Infrastructure global value chain (GVC) to Korea

Trends and opportunities

The market

The Republic of Korea (ROK, also known as South Korea) is home to some of the world’s largest engineering and construction (E&C) companies which are engaged in project work around the world. The companies include Hyundai E&C, Samsung C&T, GS E&C, Posco E&C and Daelim E&C. There are opportunities for Australian companies to work with South Korean E&C companies on projects in developing countries.

Since the mid-1960’s, South Korean contractors have successfully participated in more than 11,684 contracts in 150 countries, with a total worth of over US$725 billion (as of February 2016). To remain highly competitive in a complex and rapidly changing overseas construction market, contractors are striving to develop new engineering methods and explore new markets. They are also working to enhance their financing capabilities and business identification and planning skills in an effort to drive their growth potential.

Saudi Arabia is South Korea biggest project partner with 1,739 infrastructure projects completed during the period 1964 to 2014. The total project value was worth US$130.2 billion. This was followed by UAE, Kuwait, Libya and Singapore which had infrastructure projects with South Korean contractors worth US$68.4 billion, US$39.9 billion, US$36.8 billion, and US$32.9 billion, during the same period, respectively.

In 2014, 231 South Korean companies collected US$60 billion from 348 overseas construction projects, led by Samsung C&T, Hyundai E&C and GS E&C, according to South Korea’s Ministry of Land, Infrastructure and Transport.

In Australia, Samsung C&T has had the most success amongst South Korean construction and engineering companies in winning three projects since 2013. Other major players are also showing strong interest in participating in Australian Public Private Partnership projects such as Sydney Metro, WestConnex M4-M5 Link (stage three) and selected light rail projects.

The Korean Government also encourages financial firms to internationalise and make co-investments in infrastructure projects along with construction companies and offshore investors in third countries, opening up potential opportunities for Australia in co-investment.

Examples of major projects by South Korean contractors:

  • Roy Hill Iron Ore Project in Australia: contract amount US$5.9 billion.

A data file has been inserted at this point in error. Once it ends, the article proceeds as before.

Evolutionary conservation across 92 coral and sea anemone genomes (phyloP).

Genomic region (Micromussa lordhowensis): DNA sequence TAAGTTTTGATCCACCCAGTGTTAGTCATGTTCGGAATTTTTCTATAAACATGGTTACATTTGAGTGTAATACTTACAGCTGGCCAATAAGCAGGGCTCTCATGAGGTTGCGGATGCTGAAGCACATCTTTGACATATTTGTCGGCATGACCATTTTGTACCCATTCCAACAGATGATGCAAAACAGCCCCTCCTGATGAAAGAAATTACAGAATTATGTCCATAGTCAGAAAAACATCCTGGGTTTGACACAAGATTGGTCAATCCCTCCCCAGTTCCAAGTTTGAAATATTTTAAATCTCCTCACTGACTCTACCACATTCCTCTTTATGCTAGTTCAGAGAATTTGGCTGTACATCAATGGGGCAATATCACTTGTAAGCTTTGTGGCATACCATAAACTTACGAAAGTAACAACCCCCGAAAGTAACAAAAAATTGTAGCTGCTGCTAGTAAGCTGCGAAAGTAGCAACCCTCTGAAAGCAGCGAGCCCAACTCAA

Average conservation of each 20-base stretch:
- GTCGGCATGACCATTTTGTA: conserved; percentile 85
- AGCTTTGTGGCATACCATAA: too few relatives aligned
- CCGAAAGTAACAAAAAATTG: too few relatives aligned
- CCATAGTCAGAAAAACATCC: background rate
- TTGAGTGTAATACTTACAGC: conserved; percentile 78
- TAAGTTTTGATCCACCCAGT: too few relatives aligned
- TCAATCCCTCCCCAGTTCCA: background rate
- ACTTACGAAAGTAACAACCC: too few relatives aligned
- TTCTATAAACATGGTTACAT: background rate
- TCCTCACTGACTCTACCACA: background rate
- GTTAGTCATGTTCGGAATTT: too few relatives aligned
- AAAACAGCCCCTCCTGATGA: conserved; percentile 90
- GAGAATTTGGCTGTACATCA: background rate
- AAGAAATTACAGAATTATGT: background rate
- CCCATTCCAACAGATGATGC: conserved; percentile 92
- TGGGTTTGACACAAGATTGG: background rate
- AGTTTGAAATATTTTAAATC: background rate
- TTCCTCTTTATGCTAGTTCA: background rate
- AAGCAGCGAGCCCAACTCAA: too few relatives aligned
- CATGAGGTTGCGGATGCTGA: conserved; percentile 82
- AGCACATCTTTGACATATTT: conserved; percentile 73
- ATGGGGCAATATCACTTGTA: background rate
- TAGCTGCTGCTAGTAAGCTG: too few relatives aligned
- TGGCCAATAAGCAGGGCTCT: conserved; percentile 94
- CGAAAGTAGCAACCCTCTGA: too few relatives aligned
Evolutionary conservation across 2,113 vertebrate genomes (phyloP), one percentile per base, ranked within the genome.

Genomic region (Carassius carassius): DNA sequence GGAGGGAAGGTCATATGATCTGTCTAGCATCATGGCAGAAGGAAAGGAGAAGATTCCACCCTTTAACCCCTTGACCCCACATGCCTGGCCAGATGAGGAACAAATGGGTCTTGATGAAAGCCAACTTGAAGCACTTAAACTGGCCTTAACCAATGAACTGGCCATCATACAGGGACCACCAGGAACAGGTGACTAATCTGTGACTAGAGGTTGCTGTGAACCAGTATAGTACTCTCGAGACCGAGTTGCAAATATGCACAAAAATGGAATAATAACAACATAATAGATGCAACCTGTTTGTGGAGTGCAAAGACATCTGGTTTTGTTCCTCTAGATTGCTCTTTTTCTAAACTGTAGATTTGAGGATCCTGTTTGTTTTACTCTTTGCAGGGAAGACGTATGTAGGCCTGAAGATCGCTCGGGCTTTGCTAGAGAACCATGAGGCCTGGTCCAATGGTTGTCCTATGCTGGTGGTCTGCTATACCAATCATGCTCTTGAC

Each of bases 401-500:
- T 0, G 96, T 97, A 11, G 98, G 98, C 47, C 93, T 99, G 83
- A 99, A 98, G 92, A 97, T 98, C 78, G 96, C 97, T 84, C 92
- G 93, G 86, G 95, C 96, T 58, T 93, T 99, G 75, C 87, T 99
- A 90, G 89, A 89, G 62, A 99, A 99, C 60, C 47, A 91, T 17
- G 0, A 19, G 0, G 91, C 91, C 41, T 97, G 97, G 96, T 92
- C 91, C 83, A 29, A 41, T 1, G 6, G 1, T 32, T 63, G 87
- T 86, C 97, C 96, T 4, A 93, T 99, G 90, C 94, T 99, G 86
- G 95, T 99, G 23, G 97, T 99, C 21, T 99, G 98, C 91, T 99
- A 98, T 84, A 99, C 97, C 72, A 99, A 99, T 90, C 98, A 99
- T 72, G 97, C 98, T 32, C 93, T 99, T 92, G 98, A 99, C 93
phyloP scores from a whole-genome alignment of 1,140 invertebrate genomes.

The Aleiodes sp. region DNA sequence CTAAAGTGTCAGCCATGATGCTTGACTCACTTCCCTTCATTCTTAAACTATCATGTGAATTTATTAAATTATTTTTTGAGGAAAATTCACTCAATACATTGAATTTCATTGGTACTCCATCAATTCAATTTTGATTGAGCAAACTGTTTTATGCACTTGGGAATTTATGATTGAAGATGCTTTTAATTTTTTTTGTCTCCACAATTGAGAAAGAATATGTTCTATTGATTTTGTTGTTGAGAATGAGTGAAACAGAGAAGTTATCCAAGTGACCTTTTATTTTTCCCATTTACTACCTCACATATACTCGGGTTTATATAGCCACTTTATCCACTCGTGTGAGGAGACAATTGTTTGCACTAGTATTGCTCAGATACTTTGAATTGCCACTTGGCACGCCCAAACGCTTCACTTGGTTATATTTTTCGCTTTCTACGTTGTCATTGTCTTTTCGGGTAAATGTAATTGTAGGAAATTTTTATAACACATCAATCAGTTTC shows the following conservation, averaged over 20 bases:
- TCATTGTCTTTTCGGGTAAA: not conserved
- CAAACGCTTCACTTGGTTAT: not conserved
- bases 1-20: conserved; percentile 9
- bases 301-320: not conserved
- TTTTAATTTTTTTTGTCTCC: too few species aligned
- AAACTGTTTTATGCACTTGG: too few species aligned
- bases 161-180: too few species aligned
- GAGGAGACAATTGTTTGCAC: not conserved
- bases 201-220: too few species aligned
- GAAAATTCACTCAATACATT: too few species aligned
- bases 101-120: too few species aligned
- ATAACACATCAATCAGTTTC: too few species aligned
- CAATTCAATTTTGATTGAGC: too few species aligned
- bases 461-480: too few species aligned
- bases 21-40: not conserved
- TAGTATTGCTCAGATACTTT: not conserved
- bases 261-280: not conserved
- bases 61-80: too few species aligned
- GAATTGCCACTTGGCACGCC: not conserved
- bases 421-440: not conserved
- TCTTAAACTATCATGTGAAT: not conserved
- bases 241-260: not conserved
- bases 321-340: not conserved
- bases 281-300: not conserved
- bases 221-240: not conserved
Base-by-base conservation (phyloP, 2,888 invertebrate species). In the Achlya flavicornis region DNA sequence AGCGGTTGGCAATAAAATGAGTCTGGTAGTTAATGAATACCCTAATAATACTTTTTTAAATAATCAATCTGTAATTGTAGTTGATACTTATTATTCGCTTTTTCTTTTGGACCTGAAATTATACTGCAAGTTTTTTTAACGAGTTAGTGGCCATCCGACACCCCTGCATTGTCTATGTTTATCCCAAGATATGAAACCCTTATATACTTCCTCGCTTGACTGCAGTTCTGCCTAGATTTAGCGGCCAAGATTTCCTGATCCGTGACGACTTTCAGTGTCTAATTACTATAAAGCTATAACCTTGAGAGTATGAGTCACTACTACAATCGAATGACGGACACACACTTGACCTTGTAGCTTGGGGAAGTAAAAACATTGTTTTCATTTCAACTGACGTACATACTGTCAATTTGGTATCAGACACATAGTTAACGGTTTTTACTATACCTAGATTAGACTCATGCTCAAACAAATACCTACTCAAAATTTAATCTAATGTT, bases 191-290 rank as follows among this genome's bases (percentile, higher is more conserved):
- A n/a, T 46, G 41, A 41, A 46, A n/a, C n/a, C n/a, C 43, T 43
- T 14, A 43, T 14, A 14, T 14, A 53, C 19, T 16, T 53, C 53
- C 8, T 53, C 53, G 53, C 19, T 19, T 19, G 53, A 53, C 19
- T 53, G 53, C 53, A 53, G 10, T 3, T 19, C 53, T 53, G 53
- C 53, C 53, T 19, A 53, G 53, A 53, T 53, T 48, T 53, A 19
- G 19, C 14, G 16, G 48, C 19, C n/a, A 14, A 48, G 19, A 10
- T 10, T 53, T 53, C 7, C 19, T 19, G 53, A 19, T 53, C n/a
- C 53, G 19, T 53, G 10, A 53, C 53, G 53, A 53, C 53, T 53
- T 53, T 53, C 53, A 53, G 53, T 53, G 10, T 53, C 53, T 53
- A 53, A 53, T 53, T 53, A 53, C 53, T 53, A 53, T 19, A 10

• Nuclear Energy Power Plant in UAE: contract amount US$18.6 billion
  • Great Man-made River [Phase 1 and 2] Irrigation in Libya: contract amount US$10.4 billion
  • Ruwais Refinery Expansion Project in UAE: contract amount US$6.4 billion
  • CSP Steel Plant Complex in Brazil: contract amount US$4.3 billion
  • South Pars Gas Field (Phase 1-10) in Iran: contract amount US$3.5 billion
  • Kayan Petrochemical Complex Project in Saudi Arabia: contract amount US$1.3 billion
  • Hang Nadim Airport (Phase lll) in Indonesia: contract amount US$283 million.

(Source: International Contractors Association of Korea).

Major South Korean engineering, procurement and construction companies include Hyundai E&C, Samsung C&T, GS E&C, Daewoo E&C, SK E&C, Posco E&C, Daelim E&C, Samsung Engineering and Lotte E&C. According to Engineering News Record, these companies were in the global top 100 contractors in 2016.


Opportunities exist to position Australian firms to work with South Korean construction and engineering companies in developing countries. In a bid to remain competitive, local firms are striving to explore new markets. There are also potential co-investment opportunities.

Local construction and engineering companies are already very active in South Asia and the Middle East providing opportunities for Australian companies to pitch to work together with South Korean contractors in these markets.

Given Samsung C&T’s success in winning projects in Australia including Roy Hill in 2013 and Stages one and two of WestConnex in 2015, other major South Korean contractors are showing increased interest in Australian infrastructure projects. As a result, these companies are conducting visits to Australia, which enables opportunities to meet.


South Korean construction companies face some challenges in partnering with Australian companies. Factors include a lack of experience working in Australia, a small number of potential Australian contractor partners and financial and governance requirements for infrastructure projects.

Generally South Korean construction and engineering companies have limited knowledge of the Australian market and opportunities and conversely, Australian companies have limited experience cooperating with South Korean construction companies in offshore countries.

Australian companies and sub-contractors are currently not well known to South Korean companies for offshore projects and Australian firms would benefit through the sharing of more information and introductions to decision makers.

Links and industry contacts

International Contractors Association of Korea

Contact details

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